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Norman Rockwell was an illustrator, painter, and author who was famous for his illustrations and paintings that depicted everyday Americans in a joyful and often humorous light.

Early Life

Norman Percevel Rockwell was born in New York City in 1894. Rockwell knew from an early age that he wanted to be an artist. When he was just 14 years old, he began to take art classes at The New School of Art in New York City. By the time he was 16, he decided to drop out of high school in order to enroll at the National Academy of Design. As soon as he graduated from art school, Rockwell found a job as an illustrator for Boys’ Life magazine.

The Saturday Evening Post

In 1916, Rockwell found a job with the The Saturday Evening Post magazine. At the age of 22, he painted his first cover for the magazine. This was the beginning of Rockwell’s 47 year stint at The Saturday Evening Post. During his time there, Rockwell painted over 300 covers (321 to be exact). 

Many of Rockwell’s painted covers focused on news issues that were relevant to the time. His 1927 painting of Charles Lindbergh crossing the Atlantic is one of Rockwell’s most iconic paintings. Rockwell also painted a cover for Look magazine that portrayed Neil Armstrong’s left foot on the surface of the moon after Armstrong’s successful moon landing.

Rockwell’s Success in the 30’s and 40’s

A Rockwell cover for The Saturday Evening Post

Rockwell experienced his greatest commercial success in the 1930’s and 1940’s. In 1939 Rockwell, his wife, and three sons moved to Vermont. It was here that Rockwell became inspired to paint pictures of everyday Americans laughing, celebrating, and otherwise enjoying themselves. Rockwell observed and soon began to appreciate the warmth of small town life, and so his paintings depicted this life with a charming sense of humor.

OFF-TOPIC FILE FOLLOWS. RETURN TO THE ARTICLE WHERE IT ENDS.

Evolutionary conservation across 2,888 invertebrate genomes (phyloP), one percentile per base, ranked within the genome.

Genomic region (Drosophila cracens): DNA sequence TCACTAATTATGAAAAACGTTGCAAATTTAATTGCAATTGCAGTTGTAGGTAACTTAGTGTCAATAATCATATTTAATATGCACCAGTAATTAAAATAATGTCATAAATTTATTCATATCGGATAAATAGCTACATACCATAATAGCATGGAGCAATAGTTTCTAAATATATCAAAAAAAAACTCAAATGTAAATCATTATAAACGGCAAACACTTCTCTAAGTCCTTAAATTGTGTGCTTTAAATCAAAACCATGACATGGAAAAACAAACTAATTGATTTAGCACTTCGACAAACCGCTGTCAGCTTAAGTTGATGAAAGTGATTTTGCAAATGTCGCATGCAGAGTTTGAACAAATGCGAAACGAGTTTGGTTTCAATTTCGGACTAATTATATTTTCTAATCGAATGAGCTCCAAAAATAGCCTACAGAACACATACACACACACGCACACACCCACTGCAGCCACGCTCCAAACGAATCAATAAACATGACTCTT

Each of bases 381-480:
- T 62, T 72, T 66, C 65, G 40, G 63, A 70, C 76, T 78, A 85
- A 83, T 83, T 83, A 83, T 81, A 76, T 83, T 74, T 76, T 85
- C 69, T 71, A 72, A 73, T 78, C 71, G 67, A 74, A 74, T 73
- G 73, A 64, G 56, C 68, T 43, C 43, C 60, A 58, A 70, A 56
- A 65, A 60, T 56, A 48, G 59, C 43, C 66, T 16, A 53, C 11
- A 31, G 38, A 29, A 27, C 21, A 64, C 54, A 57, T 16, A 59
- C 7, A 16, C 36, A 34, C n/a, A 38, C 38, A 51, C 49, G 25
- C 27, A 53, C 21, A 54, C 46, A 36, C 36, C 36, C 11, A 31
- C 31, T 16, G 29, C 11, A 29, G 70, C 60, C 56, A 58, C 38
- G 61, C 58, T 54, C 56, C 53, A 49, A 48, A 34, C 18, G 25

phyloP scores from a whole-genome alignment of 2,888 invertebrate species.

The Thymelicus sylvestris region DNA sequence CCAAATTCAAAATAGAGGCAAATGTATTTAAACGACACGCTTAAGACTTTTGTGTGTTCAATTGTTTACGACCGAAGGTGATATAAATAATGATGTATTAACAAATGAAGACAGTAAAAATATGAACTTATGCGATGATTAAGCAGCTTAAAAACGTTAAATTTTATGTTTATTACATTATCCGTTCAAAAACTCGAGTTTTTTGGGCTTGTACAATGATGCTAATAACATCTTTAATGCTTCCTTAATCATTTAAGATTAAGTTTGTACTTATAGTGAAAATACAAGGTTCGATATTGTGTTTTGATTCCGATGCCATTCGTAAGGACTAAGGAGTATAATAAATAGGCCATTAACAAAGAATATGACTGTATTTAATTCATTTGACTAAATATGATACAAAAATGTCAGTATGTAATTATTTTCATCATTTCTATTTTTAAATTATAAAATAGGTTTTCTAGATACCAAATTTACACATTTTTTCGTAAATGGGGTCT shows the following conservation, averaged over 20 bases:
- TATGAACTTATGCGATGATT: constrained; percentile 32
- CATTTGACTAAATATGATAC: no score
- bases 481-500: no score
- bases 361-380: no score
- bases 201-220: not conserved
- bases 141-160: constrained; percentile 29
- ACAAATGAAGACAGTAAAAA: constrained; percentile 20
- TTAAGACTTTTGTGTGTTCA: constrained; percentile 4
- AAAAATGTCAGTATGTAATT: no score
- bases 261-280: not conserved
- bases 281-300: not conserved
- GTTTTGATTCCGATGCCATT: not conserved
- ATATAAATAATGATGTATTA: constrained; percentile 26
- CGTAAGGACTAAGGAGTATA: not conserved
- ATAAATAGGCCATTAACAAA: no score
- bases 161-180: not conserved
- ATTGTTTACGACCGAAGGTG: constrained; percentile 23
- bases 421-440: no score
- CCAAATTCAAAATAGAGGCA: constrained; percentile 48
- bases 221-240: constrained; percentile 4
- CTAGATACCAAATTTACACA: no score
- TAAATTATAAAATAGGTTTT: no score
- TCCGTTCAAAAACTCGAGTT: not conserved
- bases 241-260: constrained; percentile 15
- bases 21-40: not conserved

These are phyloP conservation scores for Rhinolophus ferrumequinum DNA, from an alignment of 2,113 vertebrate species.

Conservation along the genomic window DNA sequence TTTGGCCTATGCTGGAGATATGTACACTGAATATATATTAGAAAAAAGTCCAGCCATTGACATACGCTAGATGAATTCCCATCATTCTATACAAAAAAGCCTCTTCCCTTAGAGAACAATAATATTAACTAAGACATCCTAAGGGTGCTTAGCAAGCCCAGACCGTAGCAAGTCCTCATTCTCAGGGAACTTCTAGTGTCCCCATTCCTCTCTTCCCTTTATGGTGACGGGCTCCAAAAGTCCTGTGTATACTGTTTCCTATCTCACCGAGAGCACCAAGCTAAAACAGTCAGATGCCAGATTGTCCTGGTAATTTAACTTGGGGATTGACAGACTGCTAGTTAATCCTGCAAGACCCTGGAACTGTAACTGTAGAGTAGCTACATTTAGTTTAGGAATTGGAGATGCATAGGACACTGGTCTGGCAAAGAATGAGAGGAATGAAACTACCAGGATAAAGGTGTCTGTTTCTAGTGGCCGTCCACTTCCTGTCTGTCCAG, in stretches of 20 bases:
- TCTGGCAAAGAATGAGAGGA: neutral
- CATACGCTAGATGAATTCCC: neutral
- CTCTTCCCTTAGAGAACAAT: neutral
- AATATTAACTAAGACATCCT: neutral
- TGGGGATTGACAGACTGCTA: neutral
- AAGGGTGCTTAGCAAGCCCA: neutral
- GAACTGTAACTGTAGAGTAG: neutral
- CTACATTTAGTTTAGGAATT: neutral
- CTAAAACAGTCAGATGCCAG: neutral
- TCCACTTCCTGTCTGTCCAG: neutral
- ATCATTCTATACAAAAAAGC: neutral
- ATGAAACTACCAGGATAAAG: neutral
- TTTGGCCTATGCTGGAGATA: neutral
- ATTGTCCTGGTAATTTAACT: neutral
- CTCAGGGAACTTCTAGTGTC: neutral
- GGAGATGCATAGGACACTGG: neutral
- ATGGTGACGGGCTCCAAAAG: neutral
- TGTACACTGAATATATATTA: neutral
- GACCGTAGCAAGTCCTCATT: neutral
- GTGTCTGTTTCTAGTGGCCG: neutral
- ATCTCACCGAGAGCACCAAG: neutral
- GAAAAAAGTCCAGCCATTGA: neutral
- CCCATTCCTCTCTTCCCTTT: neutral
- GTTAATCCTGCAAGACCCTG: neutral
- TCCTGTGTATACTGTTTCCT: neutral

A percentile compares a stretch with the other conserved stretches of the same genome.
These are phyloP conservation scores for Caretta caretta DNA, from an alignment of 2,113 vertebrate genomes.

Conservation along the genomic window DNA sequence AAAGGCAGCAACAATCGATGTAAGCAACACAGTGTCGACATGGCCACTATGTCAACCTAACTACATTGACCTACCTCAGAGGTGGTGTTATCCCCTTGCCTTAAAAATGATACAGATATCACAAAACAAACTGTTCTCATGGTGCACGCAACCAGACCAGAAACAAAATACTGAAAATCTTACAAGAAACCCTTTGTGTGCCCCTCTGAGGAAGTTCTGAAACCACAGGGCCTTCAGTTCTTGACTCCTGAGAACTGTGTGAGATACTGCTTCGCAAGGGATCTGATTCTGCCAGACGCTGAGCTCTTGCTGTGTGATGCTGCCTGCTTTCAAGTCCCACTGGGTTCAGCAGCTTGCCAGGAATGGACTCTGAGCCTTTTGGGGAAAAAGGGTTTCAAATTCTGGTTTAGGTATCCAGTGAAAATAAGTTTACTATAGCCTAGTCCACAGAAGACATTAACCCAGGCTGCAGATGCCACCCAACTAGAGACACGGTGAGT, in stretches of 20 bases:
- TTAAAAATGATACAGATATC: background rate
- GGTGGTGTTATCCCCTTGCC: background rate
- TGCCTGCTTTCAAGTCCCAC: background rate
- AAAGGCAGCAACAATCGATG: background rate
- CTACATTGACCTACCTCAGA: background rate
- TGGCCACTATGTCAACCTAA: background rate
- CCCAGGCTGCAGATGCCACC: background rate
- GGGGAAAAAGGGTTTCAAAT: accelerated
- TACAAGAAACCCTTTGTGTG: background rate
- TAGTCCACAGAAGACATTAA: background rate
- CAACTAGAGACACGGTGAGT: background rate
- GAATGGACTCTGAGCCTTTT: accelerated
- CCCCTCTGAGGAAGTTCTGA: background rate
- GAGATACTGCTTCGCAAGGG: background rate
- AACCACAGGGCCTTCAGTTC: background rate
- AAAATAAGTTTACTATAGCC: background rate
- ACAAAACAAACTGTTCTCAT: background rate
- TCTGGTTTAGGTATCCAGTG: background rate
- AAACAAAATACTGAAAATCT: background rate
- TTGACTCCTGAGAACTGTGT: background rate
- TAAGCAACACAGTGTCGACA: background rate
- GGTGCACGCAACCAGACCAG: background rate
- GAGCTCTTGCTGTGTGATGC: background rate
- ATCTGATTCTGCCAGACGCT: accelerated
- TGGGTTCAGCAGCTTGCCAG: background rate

Rockwell once said that “Maybe as I grew up and found the world wasn’t the perfect place I had thought it to be, I unconsciously decided that if it wasn’t an ideal world, it should be, and so painted only the ideal aspects of it,” Among his more popular subjects were Americans celebrating Christmas, and his paintings of Americans at Christmas time are popular even today.

Rockwell Faces Social Issues in his Paintings

At the dawn of World War II, Rockwell was inspired by President Franklin D. Roosevelt to paint the Four Freedoms: Freedom of Speech, Freedom of Worship, Freedom from Want and Freedom from Fear. These paintings prove extremely popular as covers on The Saturday Evening Post. The paintings were so popular in fact that they were shown in a touring exhibit across the United States. This exhibit raised $130 million for the U.S. war effort.

After Rockwell’s wife passed away in 1959, he remarried a retired school teacher by the name of Molly Punderson, who encouraged Rockwell to make art that focused on the social issues of the day. Rockwell soon quit his job at the Post and began making covers for Look magazine. Rockwell’s covers for Look took on a more serious tone and focused on issues such as race, poverty, and war.

Norman Rockwell died at his home in Stockbridge, Massachusetts, on November 8, 1978.